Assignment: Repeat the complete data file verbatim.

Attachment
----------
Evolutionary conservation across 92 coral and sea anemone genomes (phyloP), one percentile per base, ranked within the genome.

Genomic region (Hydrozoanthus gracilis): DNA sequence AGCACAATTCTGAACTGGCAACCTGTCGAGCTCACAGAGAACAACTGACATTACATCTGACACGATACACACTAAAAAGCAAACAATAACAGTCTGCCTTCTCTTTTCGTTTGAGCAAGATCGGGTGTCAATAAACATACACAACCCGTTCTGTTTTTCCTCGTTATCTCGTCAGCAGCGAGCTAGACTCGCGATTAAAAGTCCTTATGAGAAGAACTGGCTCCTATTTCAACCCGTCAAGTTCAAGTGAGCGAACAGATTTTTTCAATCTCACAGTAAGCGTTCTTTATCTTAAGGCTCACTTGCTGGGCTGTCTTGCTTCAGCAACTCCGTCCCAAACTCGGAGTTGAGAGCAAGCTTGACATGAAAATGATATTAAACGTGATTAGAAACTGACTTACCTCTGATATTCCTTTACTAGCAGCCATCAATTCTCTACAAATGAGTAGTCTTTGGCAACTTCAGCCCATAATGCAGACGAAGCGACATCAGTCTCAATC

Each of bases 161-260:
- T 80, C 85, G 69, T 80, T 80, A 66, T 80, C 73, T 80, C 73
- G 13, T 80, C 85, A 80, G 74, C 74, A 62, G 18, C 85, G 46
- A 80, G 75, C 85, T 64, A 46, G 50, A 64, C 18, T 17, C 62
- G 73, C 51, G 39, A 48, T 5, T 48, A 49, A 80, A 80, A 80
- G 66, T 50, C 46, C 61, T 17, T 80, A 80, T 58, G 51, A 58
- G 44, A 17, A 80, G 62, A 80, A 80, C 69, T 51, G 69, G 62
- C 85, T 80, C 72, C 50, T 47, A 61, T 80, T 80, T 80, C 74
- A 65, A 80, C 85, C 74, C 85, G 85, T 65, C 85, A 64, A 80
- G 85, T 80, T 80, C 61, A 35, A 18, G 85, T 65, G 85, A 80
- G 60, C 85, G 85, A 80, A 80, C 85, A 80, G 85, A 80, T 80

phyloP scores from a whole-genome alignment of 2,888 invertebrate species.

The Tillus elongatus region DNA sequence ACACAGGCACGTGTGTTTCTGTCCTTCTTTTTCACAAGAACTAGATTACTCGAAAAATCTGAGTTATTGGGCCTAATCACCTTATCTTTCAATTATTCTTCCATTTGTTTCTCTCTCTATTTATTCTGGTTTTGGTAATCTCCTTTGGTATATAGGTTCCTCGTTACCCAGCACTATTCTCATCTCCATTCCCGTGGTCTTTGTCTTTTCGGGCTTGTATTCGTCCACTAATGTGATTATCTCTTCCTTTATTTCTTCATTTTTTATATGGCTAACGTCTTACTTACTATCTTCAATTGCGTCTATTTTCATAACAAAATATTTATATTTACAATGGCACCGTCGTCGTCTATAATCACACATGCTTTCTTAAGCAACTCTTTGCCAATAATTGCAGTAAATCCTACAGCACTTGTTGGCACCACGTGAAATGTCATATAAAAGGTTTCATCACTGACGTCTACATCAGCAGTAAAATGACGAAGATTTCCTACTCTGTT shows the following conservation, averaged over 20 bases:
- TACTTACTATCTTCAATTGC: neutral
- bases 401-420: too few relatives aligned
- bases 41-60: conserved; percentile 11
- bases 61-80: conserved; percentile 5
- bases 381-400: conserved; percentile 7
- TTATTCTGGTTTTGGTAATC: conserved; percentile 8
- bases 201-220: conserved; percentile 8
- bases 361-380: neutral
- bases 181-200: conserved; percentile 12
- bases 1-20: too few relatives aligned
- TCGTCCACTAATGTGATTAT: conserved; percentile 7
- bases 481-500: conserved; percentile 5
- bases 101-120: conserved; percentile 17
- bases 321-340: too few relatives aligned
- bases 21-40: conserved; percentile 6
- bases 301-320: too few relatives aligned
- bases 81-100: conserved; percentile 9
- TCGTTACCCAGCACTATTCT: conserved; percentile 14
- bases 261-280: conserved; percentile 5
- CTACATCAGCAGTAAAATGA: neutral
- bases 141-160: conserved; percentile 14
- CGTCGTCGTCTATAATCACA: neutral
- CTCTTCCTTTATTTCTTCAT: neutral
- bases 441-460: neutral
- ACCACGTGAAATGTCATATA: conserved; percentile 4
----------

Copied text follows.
Evolutionary conservation across 92 coral and sea anemone genomes (phyloP), one percentile per base, ranked within the genome.

Genomic region (Hydrozoanthus gracilis): DNA sequence AGCACAATTCTGAACTGGCAACCTGTCGAGCTCACAGAGAACAACTGACATTACATCTGACACGATACACACTAAAAAGCAAACAATAACAGTCTGCCTTCTCTTTTCGTTTGAGCAAGATCGGGTGTCAATAAACATACACAACCCGTTCTGTTTTTCCTCGTTATCTCGTCAGCAGCGAGCTAGACTCGCGATTAAAAGTCCTTATGAGAAGAACTGGCTCCTATTTCAACCCGTCAAGTTCAAGTGAGCGAACAGATTTTTTCAATCTCACAGTAAGCGTTCTTTATCTTAAGGCTCACTTGCTGGGCTGTCTTGCTTCAGCAACTCCGTCCCAAACTCGGAGTTGAGAGCAAGCTTGACATGAAAATGATATTAAACGTGATTAGAAACTGACTTACCTCTGATATTCCTTTACTAGCAGCCATCAATTCTCTACAAATGAGTAGTCTTTGGCAACTTCAGCCCATAATGCAGACGAAGCGACATCAGTCTCAATC

Each of bases 161-260:
- T 80, C 85, G 69, T 80, T 80, A 66, T 80, C 73, T 80, C 73
- G 13, T 80, C 85, A 80, G 74, C 74, A 62, G 18, C 85, G 46
- A 80, G 75, C 85, T 64, A 46, G 50, A 64, C 18, T 17, C 62
- G 73, C 51, G 39, A 48, T 5, T 48, A 49, A 80, A 80, A 80
- G 66, T 50, C 46, C 61, T 17, T 80, A 80, T 58, G 51, A 58
- G 44, A 17, A 80, G 62, A 80, A 80, C 69, T 51, G 69, G 62
- C 85, T 80, C 72, C 50, T 47, A 61, T 80, T 80, T 80, C 74
- A 65, A 80, C 85, C 74, C 85, G 85, T 65, C 85, A 64, A 80
- G 85, T 80, T 80, C 61, A 35, A 18, G 85, T 65, G 85, A 80
- G 60, C 85, G 85, A 80, A 80, C 85, A 80, G 85, A 80, T 80

phyloP scores from a whole-genome alignment of 2,888 invertebrate species.

The Tillus elongatus region DNA sequence ACACAGGCACGTGTGTTTCTGTCCTTCTTTTTCACAAGAACTAGATTACTCGAAAAATCTGAGTTATTGGGCCTAATCACCTTATCTTTCAATTATTCTTCCATTTGTTTCTCTCTCTATTTATTCTGGTTTTGGTAATCTCCTTTGGTATATAGGTTCCTCGTTACCCAGCACTATTCTCATCTCCATTCCCGTGGTCTTTGTCTTTTCGGGCTTGTATTCGTCCACTAATGTGATTATCTCTTCCTTTATTTCTTCATTTTTTATATGGCTAACGTCTTACTTACTATCTTCAATTGCGTCTATTTTCATAACAAAATATTTATATTTACAATGGCACCGTCGTCGTCTATAATCACACATGCTTTCTTAAGCAACTCTTTGCCAATAATTGCAGTAAATCCTACAGCACTTGTTGGCACCACGTGAAATGTCATATAAAAGGTTTCATCACTGACGTCTACATCAGCAGTAAAATGACGAAGATTTCCTACTCTGTT shows the following conservation, averaged over 20 bases:
- TACTTACTATCTTCAATTGC: neutral
- bases 401-420: too few relatives aligned
- bases 41-60: conserved; percentile 11
- bases 61-80: conserved; percentile 5
- bases 381-400: conserved; percentile 7
- TTATTCTGGTTTTGGTAATC: conserved; percentile 8
- bases 201-220: conserved; percentile 8
- bases 361-380: neutral
- bases 181-200: conserved; percentile 12
- bases 1-20: too few relatives aligned
- TCGTCCACTAATGTGATTAT: conserved; percentile 7
- bases 481-500: conserved; percentile 5
- bases 101-120: conserved; percentile 17
- bases 321-340: too few relatives aligned
- bases 21-40: conserved; percentile 6
- bases 301-320: too few relatives aligned
- bases 81-100: conserved; percentile 9
- TCGTTACCCAGCACTATTCT: conserved; percentile 14
- bases 261-280: conserved; percentile 5
- CTACATCAGCAGTAAAATGA: neutral
- bases 141-160: conserved; percentile 14
- CGTCGTCGTCTATAATCACA: neutral
- CTCTTCCTTTATTTCTTCAT: neutral
- bases 441-460: neutral
- ACCACGTGAAATGTCATATA: conserved; percentile 4